Former players revamp Huesca, turn it into Spain sensation
They’ve done something they could never do before: enjoy from up close a first-division soccer team in Spain’s La Liga.
“It’s a strange feeling,” Sergio said as he waited to get autographs from players of newly promoted Huesca before a training session. “It’s a dream to be able to see our team in the first division, playing against clubs like Barcelona and Real Madrid. This is a big deal for us.”
He was among several kids who spent their vacation morning watching the city’s latest heroes practice ahead of a much anticipated match against Lionel Messi’s Barcelona at Camp Nou Stadium on Sunday.
It will be Huesca’s first high-profile match since it earned its historic promotion last season, a feat few thought possible until the arrival of two former players who set out to revamp the modest club more than a decade ago.
“The game against Barcelona is a prize for us,” said club president Agustin Lasaosa, one of the former players who transformed Huesca. “We already know Barcelona is expected to win. It may win 5-0. But let’s see; you still have to play the game.”
The match comes on the heels of a surprising start for Huesca, which won at Eibar and drew at Athletic Bilbao.
The last time Huesca played Barcelona at Camp Nou it lost 8-1 in a 2014 Copa del Rey game. It lost the first leg 4-0 at home in what had been the teams’ first meeting.
Huesca was a third-division team then. It went back and forth between the third and fourth tiers after its debut in 1960 until reaching the second division for the first time in the 2008-09 season.
Its motto, “Fieles siempre, sin reblar” (Always faithful, never surrender), which includes an expression from the Aragon region where the team is based in northeastern Spain, helped guide the club as it endured life in the lower divisions.
But it was Lasaosa and Jose Antonio Martin Otin “Peton,” teammates at Huesca in the late 1970s, who spearheaded the project to modernize the club in the mid-2000s.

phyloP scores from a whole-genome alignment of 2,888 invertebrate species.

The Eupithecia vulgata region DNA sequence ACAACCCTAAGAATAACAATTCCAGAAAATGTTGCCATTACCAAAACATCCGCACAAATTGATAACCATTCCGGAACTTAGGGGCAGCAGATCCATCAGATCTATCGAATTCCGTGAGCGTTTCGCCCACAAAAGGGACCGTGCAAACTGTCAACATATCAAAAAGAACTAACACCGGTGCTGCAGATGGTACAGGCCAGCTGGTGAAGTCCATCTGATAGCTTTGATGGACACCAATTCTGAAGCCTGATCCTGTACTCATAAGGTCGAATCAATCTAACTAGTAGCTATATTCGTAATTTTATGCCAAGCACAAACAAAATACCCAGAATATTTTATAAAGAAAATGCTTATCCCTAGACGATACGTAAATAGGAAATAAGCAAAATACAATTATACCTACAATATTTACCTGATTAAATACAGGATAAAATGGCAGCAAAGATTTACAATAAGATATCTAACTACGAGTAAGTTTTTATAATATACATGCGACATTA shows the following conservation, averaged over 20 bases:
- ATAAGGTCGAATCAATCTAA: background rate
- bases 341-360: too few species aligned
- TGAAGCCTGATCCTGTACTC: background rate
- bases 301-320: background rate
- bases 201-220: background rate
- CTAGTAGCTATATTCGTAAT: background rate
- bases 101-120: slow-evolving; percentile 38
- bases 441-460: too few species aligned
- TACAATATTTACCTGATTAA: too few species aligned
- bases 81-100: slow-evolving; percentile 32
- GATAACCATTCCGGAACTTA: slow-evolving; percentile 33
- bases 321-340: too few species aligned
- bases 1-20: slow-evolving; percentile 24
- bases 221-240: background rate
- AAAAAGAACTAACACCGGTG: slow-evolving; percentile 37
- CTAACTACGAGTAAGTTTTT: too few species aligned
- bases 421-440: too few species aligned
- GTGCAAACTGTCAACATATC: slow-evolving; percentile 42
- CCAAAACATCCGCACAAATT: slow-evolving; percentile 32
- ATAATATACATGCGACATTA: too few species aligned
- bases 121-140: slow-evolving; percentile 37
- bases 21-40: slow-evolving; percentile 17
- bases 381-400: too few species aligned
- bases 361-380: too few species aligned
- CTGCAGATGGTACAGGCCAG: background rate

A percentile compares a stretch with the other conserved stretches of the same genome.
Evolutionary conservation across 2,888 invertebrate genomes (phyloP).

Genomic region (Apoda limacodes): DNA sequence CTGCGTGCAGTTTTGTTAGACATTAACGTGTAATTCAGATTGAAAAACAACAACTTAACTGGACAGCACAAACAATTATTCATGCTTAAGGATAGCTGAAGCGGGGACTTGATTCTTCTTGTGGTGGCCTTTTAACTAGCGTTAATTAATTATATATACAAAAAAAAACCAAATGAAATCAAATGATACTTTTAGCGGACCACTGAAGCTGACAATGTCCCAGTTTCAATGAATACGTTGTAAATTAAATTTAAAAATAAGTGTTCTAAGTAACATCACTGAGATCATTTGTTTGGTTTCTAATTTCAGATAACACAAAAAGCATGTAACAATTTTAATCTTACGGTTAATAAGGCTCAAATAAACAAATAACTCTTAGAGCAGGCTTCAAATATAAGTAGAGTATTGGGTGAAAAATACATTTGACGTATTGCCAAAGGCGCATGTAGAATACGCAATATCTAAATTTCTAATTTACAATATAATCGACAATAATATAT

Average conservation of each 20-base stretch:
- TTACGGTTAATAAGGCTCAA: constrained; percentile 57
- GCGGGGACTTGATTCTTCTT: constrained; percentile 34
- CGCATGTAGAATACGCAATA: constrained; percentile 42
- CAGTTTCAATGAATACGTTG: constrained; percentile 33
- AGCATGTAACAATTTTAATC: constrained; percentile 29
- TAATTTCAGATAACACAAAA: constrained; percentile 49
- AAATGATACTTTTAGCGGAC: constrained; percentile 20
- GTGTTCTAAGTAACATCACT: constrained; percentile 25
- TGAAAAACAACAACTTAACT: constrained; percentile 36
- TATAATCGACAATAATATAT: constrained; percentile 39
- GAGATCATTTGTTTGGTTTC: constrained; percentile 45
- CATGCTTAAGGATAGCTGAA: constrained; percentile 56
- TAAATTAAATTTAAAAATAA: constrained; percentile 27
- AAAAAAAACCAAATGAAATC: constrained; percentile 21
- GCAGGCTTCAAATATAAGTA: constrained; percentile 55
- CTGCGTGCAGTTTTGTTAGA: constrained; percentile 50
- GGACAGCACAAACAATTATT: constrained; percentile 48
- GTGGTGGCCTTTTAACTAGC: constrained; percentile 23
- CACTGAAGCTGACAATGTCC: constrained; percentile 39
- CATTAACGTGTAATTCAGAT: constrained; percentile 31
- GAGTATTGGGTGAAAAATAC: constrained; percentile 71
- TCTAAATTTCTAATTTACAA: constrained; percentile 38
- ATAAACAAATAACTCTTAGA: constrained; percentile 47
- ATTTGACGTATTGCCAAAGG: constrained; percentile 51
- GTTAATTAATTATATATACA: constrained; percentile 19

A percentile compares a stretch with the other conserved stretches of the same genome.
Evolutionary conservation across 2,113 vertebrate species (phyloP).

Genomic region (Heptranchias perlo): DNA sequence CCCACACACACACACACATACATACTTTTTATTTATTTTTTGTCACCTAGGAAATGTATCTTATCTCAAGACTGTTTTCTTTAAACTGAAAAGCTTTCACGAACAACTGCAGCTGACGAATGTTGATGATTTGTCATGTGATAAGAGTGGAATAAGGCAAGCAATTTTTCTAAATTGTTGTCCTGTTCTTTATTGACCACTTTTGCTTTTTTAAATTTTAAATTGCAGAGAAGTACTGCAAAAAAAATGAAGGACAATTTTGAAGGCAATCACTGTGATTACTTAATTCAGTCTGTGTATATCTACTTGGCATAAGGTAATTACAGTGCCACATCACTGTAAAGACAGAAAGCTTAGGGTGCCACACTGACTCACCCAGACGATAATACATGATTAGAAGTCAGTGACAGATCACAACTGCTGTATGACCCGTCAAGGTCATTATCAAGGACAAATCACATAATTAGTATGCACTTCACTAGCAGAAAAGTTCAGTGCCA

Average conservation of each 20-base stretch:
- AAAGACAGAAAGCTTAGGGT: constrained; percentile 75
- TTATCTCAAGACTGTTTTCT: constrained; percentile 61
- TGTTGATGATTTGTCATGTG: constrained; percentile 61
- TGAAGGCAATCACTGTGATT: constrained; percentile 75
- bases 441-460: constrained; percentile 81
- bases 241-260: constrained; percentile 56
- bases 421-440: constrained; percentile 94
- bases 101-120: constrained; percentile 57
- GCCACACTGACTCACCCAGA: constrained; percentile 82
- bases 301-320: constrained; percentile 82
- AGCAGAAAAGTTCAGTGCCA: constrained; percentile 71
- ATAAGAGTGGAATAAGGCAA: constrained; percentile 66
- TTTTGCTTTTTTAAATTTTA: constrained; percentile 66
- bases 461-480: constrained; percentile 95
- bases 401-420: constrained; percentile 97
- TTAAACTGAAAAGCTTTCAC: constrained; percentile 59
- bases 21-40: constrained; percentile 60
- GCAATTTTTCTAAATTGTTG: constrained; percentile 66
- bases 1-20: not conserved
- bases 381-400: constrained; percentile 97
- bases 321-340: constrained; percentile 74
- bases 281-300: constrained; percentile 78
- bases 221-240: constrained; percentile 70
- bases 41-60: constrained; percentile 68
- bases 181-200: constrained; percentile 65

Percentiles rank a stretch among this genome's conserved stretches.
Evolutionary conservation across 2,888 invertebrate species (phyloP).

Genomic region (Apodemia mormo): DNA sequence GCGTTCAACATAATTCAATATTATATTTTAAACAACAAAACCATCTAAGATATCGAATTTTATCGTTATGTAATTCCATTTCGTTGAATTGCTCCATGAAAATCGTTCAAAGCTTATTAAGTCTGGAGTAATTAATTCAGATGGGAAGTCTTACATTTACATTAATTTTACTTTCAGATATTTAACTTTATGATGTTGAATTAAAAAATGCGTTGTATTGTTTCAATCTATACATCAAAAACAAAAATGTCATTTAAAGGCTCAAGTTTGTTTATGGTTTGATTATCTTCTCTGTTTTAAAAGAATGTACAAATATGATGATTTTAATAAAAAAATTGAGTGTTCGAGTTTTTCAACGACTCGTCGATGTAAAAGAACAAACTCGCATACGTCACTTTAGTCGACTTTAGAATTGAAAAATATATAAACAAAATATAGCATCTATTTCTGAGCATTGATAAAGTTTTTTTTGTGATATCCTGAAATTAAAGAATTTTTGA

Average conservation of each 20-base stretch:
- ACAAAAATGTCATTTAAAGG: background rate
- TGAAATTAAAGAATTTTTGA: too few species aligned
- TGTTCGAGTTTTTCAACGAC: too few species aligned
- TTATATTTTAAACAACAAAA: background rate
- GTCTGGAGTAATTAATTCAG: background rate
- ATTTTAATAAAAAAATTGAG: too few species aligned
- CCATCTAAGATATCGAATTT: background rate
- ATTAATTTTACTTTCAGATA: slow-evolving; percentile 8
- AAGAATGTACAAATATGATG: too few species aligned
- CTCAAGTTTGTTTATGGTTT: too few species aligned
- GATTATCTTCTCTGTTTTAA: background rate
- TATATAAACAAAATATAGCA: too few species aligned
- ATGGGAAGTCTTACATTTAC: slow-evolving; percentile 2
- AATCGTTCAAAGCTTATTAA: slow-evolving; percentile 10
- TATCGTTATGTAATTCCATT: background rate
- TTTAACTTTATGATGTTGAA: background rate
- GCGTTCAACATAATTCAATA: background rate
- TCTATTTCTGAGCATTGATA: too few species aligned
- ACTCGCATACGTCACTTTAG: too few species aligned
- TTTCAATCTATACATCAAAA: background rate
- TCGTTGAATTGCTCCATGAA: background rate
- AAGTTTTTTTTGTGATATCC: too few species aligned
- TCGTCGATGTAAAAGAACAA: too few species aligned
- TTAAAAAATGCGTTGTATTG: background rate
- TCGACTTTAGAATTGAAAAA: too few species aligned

Peton is a widely known soccer analyst in Spain and a successful agent. He is touted as Spain’s Jorge Mendes, the Portuguese agent of Cristiano Ronaldo.
“We thought it would be good to get together and try to do something for Huesca,” Lasaosa told The Associated Press. “We wanted to begin a small revolution. But at the time that only meant to stop struggling in the third division. … Now look where we are. We made it to the best league in the world.”
Lasaosa said that when they arrived in 2006, the club had only a handful of employees and was 300,000 euros ($350,000) in debt. Staffers took more than one role to help out as the club started its road to recovery.
“You have to spend what you have, not more than what you have,” Lasaosa said. “That’s what made us strong. We don’t owe a single euro to anybody.”
Huesca survives mainly from the money it receives through La Liga for television rights, with the help of many small sponsors. The team’s budget was about 8 million euros ($9.3 million) last season and is expected to reach more than 40 million ($46 million) in the first division.
“We are getting a lot more money this year, but we have a lot more costs as well,” Lasaosa said.
The team’s renovated El Alcoraz Stadium will go from around 5,000 capacity to nearly 7,500.
“That may be considered a small number, but we are talking about more than 10 percent of the population,” Lasaosa said. “I remember that when I arrived you could count the fans with your fingers. There were only a few hundred people watching the matches.”
Located by the Pyrenees near France, Huesca is a medieval city of about 50,000 known mostly for tourism, with great locations for outdoor sports and good gastronomy. It is just north of Zaragoza, home to Huesca’s biggest soccer rival, Real Zaragoza.
Huesca was founded in 1960 but existed in different forms since 1910, when it was originally created by a group of Barcelona supporters, reflected in the “azulgrana” colors on its uniform.
The club was pleased to keep young Colombian forward Cucho Hernandez, whose loan from English team Watford was extended for another year. Huesca also made the controversial signing of Ruben Semedo, a former Villarreal player who is facing attempted murder charges in Spain.
The team is coached by former Argentina goalkeeper Leo Franco, who praised the club’s close connection with the local community.
“It’s important for the player to know where the club comes from, to know its culture,” said Franco, who also played for Huesca.
After the team’s open practice session this week, fans were allowed to enter the field to talk to players. It ended with a group photo with the whole squad.
“Huesca used to be everyone’s second team, after Real Madrid or Atletico Madrid or Barca,” said Sofia Avellanas, who took a group of kids to the training session. “But things have changed. Now it’s clear, it’s all about Huesca.”